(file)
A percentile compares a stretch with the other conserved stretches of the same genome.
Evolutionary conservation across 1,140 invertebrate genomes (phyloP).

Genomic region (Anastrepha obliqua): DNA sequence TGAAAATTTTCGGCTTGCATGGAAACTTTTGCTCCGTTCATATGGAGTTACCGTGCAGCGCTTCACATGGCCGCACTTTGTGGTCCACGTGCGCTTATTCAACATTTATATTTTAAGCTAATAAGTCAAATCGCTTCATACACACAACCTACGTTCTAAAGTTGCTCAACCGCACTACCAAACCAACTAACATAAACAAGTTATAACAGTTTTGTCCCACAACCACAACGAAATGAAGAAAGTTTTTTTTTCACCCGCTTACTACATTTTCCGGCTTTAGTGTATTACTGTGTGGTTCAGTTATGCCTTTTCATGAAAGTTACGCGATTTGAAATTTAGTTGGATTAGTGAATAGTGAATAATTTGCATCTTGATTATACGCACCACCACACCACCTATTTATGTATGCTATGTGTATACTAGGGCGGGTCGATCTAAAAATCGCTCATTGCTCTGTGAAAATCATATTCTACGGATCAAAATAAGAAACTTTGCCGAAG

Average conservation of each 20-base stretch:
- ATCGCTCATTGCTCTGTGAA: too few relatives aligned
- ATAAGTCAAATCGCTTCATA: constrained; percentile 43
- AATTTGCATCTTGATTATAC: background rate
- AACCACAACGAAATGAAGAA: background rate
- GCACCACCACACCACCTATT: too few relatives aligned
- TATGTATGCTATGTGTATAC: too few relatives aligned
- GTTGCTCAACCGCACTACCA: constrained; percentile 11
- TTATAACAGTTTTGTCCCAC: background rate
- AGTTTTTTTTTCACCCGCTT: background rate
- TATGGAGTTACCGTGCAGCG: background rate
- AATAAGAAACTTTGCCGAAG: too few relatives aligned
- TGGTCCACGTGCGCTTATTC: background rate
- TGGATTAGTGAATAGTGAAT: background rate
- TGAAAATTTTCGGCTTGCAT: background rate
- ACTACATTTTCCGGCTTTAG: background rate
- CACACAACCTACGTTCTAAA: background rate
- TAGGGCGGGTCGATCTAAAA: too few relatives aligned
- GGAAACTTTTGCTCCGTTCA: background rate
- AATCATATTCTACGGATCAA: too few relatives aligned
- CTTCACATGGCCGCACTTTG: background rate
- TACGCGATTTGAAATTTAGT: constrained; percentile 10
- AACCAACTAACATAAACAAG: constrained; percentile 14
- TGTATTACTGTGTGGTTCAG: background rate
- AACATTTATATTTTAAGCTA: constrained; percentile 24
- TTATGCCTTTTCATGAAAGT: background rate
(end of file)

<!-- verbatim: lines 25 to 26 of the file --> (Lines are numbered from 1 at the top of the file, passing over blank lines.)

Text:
- TACGCGATTTGAAATTTAGT: constrained; percentile 10
- AACCAACTAACATAAACAAG: constrained; percentile 14